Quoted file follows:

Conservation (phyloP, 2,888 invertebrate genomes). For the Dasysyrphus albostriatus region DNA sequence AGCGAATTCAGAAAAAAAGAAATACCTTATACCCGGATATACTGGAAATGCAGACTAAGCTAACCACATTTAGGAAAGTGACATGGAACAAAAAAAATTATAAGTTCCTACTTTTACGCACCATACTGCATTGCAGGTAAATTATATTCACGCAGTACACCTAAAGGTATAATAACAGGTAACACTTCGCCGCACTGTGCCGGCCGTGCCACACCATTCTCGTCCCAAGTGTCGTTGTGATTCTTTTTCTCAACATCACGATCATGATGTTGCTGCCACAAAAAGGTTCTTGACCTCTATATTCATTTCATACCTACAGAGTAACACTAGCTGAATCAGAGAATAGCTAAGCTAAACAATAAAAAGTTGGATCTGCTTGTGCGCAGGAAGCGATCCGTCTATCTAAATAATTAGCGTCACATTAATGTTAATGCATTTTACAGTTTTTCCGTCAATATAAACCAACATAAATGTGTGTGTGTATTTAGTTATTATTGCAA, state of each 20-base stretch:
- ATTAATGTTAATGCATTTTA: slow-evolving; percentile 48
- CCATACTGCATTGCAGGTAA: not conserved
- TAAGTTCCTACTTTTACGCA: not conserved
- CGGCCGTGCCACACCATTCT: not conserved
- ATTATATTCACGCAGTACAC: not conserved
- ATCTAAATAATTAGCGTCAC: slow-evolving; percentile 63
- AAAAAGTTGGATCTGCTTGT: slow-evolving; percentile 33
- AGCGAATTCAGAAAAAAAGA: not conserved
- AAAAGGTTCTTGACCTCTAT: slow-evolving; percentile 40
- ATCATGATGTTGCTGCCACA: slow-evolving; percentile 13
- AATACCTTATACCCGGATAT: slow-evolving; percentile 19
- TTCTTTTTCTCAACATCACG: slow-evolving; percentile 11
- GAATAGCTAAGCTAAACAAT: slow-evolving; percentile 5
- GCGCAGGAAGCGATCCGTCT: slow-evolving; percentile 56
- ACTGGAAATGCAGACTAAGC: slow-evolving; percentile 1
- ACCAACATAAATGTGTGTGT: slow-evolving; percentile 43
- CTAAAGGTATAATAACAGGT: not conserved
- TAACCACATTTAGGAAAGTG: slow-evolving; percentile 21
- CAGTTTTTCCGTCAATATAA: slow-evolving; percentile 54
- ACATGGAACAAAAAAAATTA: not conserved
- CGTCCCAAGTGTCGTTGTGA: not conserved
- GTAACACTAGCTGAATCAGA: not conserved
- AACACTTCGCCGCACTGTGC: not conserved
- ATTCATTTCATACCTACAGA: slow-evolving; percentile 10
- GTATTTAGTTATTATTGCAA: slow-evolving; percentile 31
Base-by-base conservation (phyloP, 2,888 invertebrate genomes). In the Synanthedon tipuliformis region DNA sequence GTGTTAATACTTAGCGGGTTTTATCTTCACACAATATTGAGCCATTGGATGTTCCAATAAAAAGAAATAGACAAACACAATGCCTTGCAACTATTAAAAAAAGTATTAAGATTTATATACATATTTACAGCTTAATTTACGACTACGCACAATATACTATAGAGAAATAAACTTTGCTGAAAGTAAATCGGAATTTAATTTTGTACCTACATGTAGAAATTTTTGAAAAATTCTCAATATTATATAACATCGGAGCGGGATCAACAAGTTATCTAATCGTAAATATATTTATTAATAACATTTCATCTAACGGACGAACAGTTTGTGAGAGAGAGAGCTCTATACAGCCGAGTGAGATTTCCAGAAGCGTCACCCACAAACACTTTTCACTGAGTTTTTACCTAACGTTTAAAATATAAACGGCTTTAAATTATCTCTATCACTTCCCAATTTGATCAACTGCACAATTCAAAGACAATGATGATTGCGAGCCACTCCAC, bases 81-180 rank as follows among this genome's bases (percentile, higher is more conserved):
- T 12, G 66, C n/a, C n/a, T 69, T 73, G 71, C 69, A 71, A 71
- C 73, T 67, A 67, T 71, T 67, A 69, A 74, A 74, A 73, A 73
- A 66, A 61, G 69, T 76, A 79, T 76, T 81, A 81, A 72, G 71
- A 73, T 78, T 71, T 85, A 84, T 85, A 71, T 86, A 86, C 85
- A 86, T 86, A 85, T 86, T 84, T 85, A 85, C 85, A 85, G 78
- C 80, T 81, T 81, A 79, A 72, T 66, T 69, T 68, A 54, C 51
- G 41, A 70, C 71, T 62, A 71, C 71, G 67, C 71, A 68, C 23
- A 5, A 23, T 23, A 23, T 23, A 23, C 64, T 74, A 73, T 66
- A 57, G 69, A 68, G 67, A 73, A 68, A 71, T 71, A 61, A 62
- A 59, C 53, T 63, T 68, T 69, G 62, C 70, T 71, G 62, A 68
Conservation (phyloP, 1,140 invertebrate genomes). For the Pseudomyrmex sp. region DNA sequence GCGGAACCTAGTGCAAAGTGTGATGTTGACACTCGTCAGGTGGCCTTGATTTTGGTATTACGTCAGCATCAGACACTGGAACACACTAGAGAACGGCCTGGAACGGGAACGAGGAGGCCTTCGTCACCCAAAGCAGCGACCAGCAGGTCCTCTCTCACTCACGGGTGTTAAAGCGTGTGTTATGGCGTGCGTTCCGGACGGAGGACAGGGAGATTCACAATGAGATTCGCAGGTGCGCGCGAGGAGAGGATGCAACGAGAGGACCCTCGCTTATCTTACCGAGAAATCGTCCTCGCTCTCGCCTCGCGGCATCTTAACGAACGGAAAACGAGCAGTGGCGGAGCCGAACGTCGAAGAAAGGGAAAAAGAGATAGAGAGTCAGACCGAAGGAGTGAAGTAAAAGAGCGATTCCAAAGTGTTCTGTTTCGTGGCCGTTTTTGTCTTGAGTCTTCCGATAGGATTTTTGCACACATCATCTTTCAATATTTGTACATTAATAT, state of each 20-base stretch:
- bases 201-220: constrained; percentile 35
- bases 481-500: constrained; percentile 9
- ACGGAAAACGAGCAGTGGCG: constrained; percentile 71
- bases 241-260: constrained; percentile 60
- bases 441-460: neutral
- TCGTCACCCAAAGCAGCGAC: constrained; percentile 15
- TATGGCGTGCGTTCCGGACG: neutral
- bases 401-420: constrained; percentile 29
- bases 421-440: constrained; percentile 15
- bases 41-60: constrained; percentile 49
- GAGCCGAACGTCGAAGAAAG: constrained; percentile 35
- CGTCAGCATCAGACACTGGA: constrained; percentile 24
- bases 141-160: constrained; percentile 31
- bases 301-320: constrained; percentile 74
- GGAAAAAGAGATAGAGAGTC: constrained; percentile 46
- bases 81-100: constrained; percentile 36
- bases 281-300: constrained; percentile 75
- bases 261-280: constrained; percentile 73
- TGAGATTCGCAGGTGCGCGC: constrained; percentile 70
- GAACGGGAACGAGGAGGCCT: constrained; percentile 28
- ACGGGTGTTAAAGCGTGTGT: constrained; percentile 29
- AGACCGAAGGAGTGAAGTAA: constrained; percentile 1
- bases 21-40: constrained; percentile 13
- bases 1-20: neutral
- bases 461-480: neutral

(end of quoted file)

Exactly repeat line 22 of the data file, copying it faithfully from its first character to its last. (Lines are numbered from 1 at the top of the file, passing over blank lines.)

- CGTCCCAAGTGTCGTTGTGA: not conserved